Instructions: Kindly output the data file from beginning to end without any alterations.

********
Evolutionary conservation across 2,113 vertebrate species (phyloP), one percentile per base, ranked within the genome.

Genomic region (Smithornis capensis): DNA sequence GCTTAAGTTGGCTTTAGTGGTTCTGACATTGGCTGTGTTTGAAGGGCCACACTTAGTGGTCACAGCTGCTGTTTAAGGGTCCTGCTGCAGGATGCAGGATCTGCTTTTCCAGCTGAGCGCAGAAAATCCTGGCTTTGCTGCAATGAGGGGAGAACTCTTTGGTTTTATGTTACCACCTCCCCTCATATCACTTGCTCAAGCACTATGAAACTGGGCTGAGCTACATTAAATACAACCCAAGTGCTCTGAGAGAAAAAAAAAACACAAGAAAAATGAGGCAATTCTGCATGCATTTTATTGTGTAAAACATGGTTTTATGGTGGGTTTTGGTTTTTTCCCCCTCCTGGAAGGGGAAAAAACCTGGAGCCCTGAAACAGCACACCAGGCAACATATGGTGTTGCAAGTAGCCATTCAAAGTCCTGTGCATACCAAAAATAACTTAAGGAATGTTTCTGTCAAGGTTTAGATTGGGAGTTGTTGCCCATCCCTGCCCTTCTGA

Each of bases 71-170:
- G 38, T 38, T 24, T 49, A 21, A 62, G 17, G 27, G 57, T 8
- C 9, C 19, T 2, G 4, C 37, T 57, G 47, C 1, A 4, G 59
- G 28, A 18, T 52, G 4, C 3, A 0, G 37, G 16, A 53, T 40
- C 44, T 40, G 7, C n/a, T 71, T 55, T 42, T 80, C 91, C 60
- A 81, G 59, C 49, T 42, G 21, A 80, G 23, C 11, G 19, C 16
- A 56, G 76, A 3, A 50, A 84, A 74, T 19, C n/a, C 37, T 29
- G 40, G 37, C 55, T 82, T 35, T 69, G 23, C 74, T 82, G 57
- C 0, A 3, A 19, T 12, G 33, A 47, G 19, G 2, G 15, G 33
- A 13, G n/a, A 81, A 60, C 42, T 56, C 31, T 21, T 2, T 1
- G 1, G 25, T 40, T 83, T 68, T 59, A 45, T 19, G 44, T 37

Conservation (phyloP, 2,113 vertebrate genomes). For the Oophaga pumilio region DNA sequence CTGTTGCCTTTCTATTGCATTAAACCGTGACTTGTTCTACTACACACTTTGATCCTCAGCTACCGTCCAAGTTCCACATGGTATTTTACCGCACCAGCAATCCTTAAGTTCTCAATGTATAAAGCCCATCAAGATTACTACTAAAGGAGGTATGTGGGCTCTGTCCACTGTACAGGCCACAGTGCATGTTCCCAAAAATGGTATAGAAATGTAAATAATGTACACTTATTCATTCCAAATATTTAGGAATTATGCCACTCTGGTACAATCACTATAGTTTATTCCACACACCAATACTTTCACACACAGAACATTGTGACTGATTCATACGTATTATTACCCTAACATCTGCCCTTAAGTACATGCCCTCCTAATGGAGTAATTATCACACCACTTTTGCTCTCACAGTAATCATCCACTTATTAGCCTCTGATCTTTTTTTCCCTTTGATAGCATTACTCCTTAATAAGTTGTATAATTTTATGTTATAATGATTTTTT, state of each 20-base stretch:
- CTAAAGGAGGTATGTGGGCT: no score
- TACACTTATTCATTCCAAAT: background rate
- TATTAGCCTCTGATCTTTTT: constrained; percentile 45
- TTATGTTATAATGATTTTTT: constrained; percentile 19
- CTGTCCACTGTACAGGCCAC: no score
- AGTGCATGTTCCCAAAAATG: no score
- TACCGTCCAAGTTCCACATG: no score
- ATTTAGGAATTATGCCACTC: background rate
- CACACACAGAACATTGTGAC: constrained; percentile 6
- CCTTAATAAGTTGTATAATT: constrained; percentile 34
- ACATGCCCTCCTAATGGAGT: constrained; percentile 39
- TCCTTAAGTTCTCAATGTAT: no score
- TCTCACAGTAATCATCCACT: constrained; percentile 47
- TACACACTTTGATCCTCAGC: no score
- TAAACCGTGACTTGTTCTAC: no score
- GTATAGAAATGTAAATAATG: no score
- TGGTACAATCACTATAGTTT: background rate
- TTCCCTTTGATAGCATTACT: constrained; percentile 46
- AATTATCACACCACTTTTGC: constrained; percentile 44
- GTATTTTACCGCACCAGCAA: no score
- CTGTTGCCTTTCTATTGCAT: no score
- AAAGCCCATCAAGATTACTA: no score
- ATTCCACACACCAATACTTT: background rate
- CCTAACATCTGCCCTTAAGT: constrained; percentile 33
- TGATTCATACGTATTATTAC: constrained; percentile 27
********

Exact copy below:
Evolutionary conservation across 2,113 vertebrate species (phyloP), one percentile per base, ranked within the genome.

Genomic region (Smithornis capensis): DNA sequence GCTTAAGTTGGCTTTAGTGGTTCTGACATTGGCTGTGTTTGAAGGGCCACACTTAGTGGTCACAGCTGCTGTTTAAGGGTCCTGCTGCAGGATGCAGGATCTGCTTTTCCAGCTGAGCGCAGAAAATCCTGGCTTTGCTGCAATGAGGGGAGAACTCTTTGGTTTTATGTTACCACCTCCCCTCATATCACTTGCTCAAGCACTATGAAACTGGGCTGAGCTACATTAAATACAACCCAAGTGCTCTGAGAGAAAAAAAAAACACAAGAAAAATGAGGCAATTCTGCATGCATTTTATTGTGTAAAACATGGTTTTATGGTGGGTTTTGGTTTTTTCCCCCTCCTGGAAGGGGAAAAAACCTGGAGCCCTGAAACAGCACACCAGGCAACATATGGTGTTGCAAGTAGCCATTCAAAGTCCTGTGCATACCAAAAATAACTTAAGGAATGTTTCTGTCAAGGTTTAGATTGGGAGTTGTTGCCCATCCCTGCCCTTCTGA

Each of bases 71-170:
- G 38, T 38, T 24, T 49, A 21, A 62, G 17, G 27, G 57, T 8
- C 9, C 19, T 2, G 4, C 37, T 57, G 47, C 1, A 4, G 59
- G 28, A 18, T 52, G 4, C 3, A 0, G 37, G 16, A 53, T 40
- C 44, T 40, G 7, C n/a, T 71, T 55, T 42, T 80, C 91, C 60
- A 81, G 59, C 49, T 42, G 21, A 80, G 23, C 11, G 19, C 16
- A 56, G 76, A 3, A 50, A 84, A 74, T 19, C n/a, C 37, T 29
- G 40, G 37, C 55, T 82, T 35, T 69, G 23, C 74, T 82, G 57
- C 0, A 3, A 19, T 12, G 33, A 47, G 19, G 2, G 15, G 33
- A 13, G n/a, A 81, A 60, C 42, T 56, C 31, T 21, T 2, T 1
- G 1, G 25, T 40, T 83, T 68, T 59, A 45, T 19, G 44, T 37

Conservation (phyloP, 2,113 vertebrate genomes). For the Oophaga pumilio region DNA sequence CTGTTGCCTTTCTATTGCATTAAACCGTGACTTGTTCTACTACACACTTTGATCCTCAGCTACCGTCCAAGTTCCACATGGTATTTTACCGCACCAGCAATCCTTAAGTTCTCAATGTATAAAGCCCATCAAGATTACTACTAAAGGAGGTATGTGGGCTCTGTCCACTGTACAGGCCACAGTGCATGTTCCCAAAAATGGTATAGAAATGTAAATAATGTACACTTATTCATTCCAAATATTTAGGAATTATGCCACTCTGGTACAATCACTATAGTTTATTCCACACACCAATACTTTCACACACAGAACATTGTGACTGATTCATACGTATTATTACCCTAACATCTGCCCTTAAGTACATGCCCTCCTAATGGAGTAATTATCACACCACTTTTGCTCTCACAGTAATCATCCACTTATTAGCCTCTGATCTTTTTTTCCCTTTGATAGCATTACTCCTTAATAAGTTGTATAATTTTATGTTATAATGATTTTTT, state of each 20-base stretch:
- CTAAAGGAGGTATGTGGGCT: no score
- TACACTTATTCATTCCAAAT: background rate
- TATTAGCCTCTGATCTTTTT: constrained; percentile 45
- TTATGTTATAATGATTTTTT: constrained; percentile 19
- CTGTCCACTGTACAGGCCAC: no score
- AGTGCATGTTCCCAAAAATG: no score
- TACCGTCCAAGTTCCACATG: no score
- ATTTAGGAATTATGCCACTC: background rate
- CACACACAGAACATTGTGAC: constrained; percentile 6
- CCTTAATAAGTTGTATAATT: constrained; percentile 34
- ACATGCCCTCCTAATGGAGT: constrained; percentile 39
- TCCTTAAGTTCTCAATGTAT: no score
- TCTCACAGTAATCATCCACT: constrained; percentile 47
- TACACACTTTGATCCTCAGC: no score
- TAAACCGTGACTTGTTCTAC: no score
- GTATAGAAATGTAAATAATG: no score
- TGGTACAATCACTATAGTTT: background rate
- TTCCCTTTGATAGCATTACT: constrained; percentile 46
- AATTATCACACCACTTTTGC: constrained; percentile 44
- GTATTTTACCGCACCAGCAA: no score
- CTGTTGCCTTTCTATTGCAT: no score
- AAAGCCCATCAAGATTACTA: no score
- ATTCCACACACCAATACTTT: background rate
- CCTAACATCTGCCCTTAAGT: constrained; percentile 33
- TGATTCATACGTATTATTAC: constrained; percentile 27